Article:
What to consider before filing a bankruptcy
There are many things an individual should consider before filing for bankruptcy. One very important concern should be what chapter of bankruptcy is applicable to the case and is it the best option for the individual. Some important things to consider before filing for bankruptcy include:
- Income in the previous six months to filing
- Debts that can be discharged versus debt that cannot be discharged
- What transactions are risky to the judgment of a bankruptcy filing
- Know what assets are exempt
If an individual is filing because of unemployment or some loss of income, an important thing to remember is that the income earned in the previous six months before filing will be used as a gage for your eligibility to file, repayment of debt, or for the terms of the bankruptcy.
Regardless of the chapter, some debt cannot be discharged, such as secured debt, student loans, child support, spousal support, or taxes. Make appropriate plans and financially sound decisions by applying any payment of debt to those that will not be affected by discharge of debt.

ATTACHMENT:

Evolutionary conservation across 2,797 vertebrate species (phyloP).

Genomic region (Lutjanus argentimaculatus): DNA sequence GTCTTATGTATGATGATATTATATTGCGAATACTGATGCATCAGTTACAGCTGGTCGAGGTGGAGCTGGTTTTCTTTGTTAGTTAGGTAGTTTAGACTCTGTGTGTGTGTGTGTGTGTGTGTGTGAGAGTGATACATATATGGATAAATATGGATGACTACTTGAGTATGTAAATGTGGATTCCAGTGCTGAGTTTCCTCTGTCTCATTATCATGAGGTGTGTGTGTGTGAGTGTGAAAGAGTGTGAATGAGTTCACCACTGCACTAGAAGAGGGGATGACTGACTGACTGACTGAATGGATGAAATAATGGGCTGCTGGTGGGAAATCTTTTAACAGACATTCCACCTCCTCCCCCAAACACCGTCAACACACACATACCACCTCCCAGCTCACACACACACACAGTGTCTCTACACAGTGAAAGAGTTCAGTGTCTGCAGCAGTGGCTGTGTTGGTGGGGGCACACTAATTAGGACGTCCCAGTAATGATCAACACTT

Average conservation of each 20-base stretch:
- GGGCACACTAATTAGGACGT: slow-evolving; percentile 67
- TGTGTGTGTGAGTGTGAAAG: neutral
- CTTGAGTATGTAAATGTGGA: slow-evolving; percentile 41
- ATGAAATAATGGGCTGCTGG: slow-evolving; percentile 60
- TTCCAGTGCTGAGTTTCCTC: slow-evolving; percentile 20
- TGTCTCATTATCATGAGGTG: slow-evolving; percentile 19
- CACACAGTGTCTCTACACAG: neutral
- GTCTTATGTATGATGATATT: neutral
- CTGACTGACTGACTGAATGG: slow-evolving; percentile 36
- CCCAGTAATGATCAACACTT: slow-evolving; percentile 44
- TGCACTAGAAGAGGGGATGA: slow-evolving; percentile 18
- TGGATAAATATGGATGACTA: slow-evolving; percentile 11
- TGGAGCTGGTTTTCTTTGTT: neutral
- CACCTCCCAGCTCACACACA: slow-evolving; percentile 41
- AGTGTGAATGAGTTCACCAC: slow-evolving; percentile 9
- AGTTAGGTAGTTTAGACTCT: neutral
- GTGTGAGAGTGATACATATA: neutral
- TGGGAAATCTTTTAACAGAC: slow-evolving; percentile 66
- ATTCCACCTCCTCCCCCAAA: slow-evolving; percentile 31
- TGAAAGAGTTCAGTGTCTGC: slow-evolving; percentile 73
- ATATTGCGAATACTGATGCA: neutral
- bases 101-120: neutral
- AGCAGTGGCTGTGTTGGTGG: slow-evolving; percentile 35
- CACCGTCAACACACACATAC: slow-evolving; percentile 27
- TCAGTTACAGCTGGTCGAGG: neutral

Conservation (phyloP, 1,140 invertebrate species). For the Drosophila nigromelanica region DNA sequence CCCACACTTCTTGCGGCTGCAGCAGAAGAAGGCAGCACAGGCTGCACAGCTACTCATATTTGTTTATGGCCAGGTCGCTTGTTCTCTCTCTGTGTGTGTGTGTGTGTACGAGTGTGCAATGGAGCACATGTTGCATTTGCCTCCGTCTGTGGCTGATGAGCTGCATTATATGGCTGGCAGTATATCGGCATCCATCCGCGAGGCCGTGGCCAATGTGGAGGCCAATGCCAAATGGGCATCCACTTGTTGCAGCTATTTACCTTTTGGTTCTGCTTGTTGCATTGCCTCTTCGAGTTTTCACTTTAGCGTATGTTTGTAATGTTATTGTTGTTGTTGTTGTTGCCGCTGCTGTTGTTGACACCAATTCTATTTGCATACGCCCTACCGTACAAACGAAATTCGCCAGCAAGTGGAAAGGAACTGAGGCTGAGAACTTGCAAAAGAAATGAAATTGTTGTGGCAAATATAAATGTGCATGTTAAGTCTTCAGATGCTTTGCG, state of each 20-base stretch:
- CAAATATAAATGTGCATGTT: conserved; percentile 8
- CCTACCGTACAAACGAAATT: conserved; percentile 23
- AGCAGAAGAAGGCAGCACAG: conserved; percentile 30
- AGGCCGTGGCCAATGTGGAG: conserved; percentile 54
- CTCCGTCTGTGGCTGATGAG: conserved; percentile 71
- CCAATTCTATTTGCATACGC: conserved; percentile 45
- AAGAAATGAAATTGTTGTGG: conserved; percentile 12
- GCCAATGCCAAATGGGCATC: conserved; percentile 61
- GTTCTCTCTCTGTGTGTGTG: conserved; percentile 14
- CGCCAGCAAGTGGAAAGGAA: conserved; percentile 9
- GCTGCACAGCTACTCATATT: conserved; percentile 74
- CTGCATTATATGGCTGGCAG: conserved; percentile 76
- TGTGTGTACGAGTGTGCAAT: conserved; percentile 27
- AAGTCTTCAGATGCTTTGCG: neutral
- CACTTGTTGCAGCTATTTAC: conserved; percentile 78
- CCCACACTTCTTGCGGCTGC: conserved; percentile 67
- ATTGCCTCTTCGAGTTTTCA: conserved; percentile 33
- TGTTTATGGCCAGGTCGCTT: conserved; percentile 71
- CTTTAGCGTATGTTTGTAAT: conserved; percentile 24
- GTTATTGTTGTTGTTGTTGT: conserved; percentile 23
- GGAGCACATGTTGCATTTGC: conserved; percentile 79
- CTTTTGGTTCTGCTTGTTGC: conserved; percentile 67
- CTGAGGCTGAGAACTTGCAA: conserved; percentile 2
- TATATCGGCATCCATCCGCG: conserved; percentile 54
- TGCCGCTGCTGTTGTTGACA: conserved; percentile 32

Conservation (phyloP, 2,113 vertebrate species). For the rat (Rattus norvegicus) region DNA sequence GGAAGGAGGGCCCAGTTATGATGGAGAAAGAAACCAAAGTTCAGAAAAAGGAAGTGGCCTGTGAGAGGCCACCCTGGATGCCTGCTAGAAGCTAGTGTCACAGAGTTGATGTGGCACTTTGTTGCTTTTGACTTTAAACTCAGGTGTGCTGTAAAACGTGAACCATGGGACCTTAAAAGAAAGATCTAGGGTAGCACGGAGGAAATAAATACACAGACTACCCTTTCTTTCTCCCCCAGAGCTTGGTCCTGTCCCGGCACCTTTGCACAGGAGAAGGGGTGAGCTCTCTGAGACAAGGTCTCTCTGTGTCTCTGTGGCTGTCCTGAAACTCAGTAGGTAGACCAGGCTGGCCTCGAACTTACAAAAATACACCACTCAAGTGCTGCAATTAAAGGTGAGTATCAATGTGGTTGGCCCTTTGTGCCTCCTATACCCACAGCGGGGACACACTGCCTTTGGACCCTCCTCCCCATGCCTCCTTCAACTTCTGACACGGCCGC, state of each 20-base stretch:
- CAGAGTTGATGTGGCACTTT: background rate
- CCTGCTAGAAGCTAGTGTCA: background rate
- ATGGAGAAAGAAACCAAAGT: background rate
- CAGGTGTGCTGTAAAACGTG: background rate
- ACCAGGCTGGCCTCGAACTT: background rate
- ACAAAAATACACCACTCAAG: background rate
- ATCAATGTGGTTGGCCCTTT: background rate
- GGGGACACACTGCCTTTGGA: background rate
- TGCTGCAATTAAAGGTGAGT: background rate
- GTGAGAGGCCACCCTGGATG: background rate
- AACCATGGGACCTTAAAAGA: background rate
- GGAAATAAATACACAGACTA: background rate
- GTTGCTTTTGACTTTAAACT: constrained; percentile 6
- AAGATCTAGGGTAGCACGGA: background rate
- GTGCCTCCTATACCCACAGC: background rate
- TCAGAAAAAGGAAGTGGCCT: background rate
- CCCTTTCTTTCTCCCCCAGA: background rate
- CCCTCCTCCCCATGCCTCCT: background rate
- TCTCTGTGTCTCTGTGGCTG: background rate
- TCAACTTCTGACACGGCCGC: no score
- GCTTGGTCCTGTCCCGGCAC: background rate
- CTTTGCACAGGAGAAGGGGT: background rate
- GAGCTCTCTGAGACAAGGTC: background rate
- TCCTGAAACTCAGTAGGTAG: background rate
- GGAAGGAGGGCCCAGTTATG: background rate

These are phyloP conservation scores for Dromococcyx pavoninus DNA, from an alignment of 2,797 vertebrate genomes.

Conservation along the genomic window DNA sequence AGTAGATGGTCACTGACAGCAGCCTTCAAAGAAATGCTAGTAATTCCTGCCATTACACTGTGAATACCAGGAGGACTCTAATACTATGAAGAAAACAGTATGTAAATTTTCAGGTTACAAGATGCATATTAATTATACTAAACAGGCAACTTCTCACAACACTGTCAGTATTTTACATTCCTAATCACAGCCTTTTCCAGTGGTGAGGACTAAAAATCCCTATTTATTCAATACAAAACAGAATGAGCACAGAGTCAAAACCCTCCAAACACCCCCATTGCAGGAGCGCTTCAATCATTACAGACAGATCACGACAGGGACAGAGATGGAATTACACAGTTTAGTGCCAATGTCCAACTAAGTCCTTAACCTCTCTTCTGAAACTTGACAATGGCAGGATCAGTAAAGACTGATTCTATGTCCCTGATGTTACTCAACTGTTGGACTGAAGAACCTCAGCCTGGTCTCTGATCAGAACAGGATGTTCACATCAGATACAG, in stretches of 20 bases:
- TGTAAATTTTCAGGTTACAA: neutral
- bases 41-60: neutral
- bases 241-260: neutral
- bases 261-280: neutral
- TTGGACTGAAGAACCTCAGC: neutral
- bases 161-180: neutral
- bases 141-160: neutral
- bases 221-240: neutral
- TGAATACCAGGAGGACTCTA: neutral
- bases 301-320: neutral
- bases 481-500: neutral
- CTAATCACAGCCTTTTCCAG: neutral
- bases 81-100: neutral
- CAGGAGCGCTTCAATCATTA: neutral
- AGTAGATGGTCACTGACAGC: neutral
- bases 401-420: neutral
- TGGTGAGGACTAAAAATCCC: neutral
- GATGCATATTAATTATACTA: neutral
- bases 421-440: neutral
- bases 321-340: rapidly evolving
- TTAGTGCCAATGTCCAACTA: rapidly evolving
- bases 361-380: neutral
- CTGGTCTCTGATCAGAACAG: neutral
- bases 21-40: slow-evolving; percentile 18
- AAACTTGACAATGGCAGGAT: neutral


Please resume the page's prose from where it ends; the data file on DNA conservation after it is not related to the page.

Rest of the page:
Any cash advances taken on a credit card that collectedly add up to over $750 in the 70 prior to filing will not be dischargeable and may put the eligibility of the filer in question. The same holds true for any charges made on a credit card after a debtor has met with a bankruptcy attorney.
It is important to know what property or assets are allowed to be exempt from creditor claims before you file for bankruptcy. Property exemptions are what a debtor is allowed to keep. According to the bankruptcy code, exempt property is any essential and fundamental assets, belongings, or property deemed necessary for the debtor to make a fresh start. The debtor must claim any exempt property in the schedules (list of debt, assets, and creditors) needed to initiate a case before the bankruptcy court. The exemptions become final30 days after the meeting of creditors, if they are not challenged by the creditors. While the bankruptcy code is collection of federal laws, the bankruptcy code permits states to implement their own laws on what assets can be exempt and some states let the debtor chose which set of property exemption laws they wish to apply in their case.
A debtor should also be aware that any assets transferred to another person’s name up to one year before filing for bankruptcy can be accessed by creditors and the court appointed trustee. The court may also consider any transfer of assets within one year of the bankruptcy as questionable and may deny the petition for bankruptcy or not allow the discharge of debt. In some states the time may be extended to go back further than one year.
Before you file for bankruptcy you should consult with a bankruptcy attorney that has experience and knowledge of the bankruptcy code and the laws in your state. Click here to talk to bankruptcy attorney in your state now!